Wilder Side of Oakland County
Two-foot-tall winged ghosts of the tundra are coming to town. Bird watchers, nature lovers, naturalists, and Oakland County Harry Potter fans are wishing for the rare opportunity to see the snowy owls of the Far North that have traveled thousands of miles south of their native Arctic home. These beautiful birds, adapted for life in the extreme cold, are the heaviest owl of North America and one of the largest owls on Planet Earth. Reports of snowy owls across the State of Michigan are rapidly trickling into the Michigan Department of Natural Resources and last week, acting on a tip from an avid birder friend in Lapeer, I set out for Tuscola County in the lower part of Michigan’s “thumb” to search for snowy owls. In less than 90 minutes we located three – – two sleepy ones on rural roadside utility poles and one in a plowed farm field with prey in its talons. These are the owls that I photographed to feature in this special report. Continue reading
As temperatures peak in the summer months, we are all at risk – including our pets. Did you know the temperature inside your vehicle can rise above 120 degrees in a matter of minutes? That’s even with the windows partially open. In just 15 minutes, your dog can suffer brain damage, heat stroke, suffocation or death.
Take a look at Oakland County Animal Shelter’s video to learn more.
If you see an animal locked inside a vehicle, we urge you to call your local police department or the Oakland County Animal Shelter immediately at 248-391-4100!
For more information, visit Oakland County Animal Shelter and Pet Adoption Center’s website and follow them on Facebook and on Twitter.
WILDER SIDE OF OAKLAND COUNTY
This is the season of newborn fawns curled up in tall grasses, nests of cottontail rabbit babies hidden in freshly tilled soil and red fox kits and coyote pups sunning near their dens. Encounters with baby wildlife are soaring. Baby animals are cute and their vulnerability entices humans to pick them up and sometimes try to make them pets. Continue reading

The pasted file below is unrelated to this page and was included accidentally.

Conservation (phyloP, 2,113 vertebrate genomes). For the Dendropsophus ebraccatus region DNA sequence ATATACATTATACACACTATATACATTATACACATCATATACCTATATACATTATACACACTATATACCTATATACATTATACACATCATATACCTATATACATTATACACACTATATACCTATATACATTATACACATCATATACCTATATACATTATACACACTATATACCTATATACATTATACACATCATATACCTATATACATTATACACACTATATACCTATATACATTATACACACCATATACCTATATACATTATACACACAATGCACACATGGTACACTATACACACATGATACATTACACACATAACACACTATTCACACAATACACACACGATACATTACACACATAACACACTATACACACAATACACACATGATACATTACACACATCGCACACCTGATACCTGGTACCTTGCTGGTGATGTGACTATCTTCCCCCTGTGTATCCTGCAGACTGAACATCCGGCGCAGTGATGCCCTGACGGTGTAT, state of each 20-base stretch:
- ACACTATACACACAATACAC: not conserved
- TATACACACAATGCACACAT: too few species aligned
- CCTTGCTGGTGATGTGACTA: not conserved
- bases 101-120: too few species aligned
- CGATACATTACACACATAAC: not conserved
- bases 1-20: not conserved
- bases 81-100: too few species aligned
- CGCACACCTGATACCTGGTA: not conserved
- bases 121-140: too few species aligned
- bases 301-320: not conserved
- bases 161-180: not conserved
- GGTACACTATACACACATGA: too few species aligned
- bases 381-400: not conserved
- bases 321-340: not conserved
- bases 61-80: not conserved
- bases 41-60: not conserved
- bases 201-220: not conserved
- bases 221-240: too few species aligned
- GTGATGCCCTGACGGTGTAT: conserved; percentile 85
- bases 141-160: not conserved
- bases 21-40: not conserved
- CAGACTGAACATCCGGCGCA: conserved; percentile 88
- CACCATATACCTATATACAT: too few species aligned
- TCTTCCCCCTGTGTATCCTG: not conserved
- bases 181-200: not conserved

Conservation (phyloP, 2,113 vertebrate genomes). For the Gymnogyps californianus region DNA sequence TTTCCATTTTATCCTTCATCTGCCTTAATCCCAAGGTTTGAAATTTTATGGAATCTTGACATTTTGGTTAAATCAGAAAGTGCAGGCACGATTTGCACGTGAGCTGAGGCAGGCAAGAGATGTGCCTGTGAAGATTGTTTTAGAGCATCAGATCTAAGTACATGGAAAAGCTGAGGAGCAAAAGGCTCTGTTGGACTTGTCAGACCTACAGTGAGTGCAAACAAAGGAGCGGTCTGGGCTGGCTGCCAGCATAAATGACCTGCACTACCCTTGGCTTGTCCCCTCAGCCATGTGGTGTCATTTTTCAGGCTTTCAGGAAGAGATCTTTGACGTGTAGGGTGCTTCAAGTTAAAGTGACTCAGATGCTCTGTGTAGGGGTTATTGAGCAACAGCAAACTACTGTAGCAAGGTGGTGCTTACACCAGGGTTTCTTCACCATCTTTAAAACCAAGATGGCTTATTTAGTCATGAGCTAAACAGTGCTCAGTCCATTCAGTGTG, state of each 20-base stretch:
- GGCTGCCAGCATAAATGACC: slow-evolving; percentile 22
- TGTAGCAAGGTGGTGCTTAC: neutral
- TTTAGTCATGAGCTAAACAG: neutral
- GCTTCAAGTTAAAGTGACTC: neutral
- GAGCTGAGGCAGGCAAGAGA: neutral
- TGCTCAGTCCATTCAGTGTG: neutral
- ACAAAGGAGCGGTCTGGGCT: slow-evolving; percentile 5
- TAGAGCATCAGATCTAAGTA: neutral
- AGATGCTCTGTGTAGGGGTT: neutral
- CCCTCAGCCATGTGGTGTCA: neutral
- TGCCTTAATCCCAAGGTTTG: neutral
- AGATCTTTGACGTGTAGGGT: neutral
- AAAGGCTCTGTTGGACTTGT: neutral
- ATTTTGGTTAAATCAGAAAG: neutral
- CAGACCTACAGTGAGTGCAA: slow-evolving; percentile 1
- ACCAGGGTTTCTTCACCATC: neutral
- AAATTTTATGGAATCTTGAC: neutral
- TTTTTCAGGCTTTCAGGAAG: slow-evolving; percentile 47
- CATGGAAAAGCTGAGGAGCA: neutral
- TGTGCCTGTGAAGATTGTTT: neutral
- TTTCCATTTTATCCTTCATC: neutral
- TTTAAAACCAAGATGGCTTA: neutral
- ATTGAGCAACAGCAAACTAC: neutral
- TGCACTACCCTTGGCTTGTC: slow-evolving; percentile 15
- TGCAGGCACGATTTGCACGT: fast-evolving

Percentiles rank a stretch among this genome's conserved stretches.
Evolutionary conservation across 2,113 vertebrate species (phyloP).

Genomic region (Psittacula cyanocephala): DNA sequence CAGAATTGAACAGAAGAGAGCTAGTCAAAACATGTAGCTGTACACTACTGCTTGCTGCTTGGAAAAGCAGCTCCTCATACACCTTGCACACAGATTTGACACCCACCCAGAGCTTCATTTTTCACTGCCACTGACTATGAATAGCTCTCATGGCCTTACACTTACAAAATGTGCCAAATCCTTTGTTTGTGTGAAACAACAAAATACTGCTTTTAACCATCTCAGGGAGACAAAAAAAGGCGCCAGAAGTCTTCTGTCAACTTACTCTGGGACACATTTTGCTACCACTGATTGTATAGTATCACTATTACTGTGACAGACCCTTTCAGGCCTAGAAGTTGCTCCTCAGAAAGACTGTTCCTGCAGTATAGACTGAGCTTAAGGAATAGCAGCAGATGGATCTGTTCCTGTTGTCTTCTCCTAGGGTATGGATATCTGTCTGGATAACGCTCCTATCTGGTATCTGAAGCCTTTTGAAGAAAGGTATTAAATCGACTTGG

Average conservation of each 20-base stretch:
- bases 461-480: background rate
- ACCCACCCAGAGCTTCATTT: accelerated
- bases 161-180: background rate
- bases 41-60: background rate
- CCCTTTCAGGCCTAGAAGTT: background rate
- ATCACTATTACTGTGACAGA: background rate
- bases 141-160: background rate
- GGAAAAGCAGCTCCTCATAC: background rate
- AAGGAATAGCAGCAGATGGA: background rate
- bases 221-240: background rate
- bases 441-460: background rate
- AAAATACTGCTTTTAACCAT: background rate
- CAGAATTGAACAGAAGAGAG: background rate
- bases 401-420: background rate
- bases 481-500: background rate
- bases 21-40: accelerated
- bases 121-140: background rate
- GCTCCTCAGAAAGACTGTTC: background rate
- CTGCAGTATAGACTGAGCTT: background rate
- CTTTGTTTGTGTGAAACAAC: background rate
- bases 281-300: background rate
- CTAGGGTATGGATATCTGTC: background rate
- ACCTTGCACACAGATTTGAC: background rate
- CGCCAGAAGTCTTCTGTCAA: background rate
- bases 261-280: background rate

Wilder Side of Oakland County
As winter yields to spring, blue-spotted salamanders are roused into action. They emerge from their moist subterranean dwellings and embark on overland journeys to reach the same vernal ponds where their lives began. The vernal pond is a unique forest pond as it only holds water part of the year and is fish-free. The word vernal is derived from vernalis, Latin for spring. In another few weeks, these ephemeral ponds will teem with life, with some creatures so bizarre that they appear to be alien species.
The Wilder Side of Oakland County
Beavers are the largest, yet least seen, rodents found in Oakland County. Even though these creatures can weigh more than 50 pounds with their massive flat tails, it’s difficult to spot them because they are mostly nocturnal and semi-aquatic. They are without a doubt, the best dam builders in our county. During late autumn, beavers busy themselves preparing for winter by strengthening their dams, adding extra mud and sticks to their fortified lodges and most importantly, stocking their underwater pantries. Wildlife biologists like to call those winter food caches Beaver Freezers. Rarely does a human get to see these underwater food storage sites; for usually as the ice begins to freeze, it quickly turns opaque and snow blocks any view. Not this year. On the second day of January, I had the unusual opportunity to inch my way carefully out over crystal clear ice and capture images of the top of a beaver freezer in one of the 13 Oakland County Parks.